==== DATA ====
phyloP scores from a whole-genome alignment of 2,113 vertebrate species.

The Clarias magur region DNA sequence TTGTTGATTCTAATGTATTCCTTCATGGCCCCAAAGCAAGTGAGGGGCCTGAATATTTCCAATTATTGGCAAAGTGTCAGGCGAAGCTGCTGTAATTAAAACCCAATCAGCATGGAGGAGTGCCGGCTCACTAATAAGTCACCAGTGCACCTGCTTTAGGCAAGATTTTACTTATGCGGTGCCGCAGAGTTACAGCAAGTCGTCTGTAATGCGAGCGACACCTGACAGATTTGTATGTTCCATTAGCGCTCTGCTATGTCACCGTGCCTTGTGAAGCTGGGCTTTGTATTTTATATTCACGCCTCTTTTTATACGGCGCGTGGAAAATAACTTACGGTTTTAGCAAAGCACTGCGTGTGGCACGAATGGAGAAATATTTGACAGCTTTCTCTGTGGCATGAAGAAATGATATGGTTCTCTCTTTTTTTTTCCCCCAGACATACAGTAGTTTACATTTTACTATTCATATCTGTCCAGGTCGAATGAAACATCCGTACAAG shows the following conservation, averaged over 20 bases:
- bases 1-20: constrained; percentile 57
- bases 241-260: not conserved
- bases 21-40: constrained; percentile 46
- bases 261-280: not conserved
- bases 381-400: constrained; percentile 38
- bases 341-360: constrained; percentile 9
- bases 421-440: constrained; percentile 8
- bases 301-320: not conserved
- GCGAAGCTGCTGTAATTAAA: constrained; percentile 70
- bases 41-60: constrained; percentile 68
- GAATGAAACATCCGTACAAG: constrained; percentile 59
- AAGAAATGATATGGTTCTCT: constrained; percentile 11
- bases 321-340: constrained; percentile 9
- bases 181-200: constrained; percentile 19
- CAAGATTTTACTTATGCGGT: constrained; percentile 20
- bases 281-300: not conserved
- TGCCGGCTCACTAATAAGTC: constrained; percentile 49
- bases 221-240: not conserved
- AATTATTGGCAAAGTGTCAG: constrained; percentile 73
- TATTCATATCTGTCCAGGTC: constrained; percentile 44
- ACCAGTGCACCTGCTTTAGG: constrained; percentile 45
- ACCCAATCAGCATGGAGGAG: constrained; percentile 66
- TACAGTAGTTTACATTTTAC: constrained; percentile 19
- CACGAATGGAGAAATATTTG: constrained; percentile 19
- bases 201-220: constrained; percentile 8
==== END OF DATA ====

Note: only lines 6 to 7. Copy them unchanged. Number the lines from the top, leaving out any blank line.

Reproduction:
- bases 261-280: not conserved
- bases 381-400: constrained; percentile 38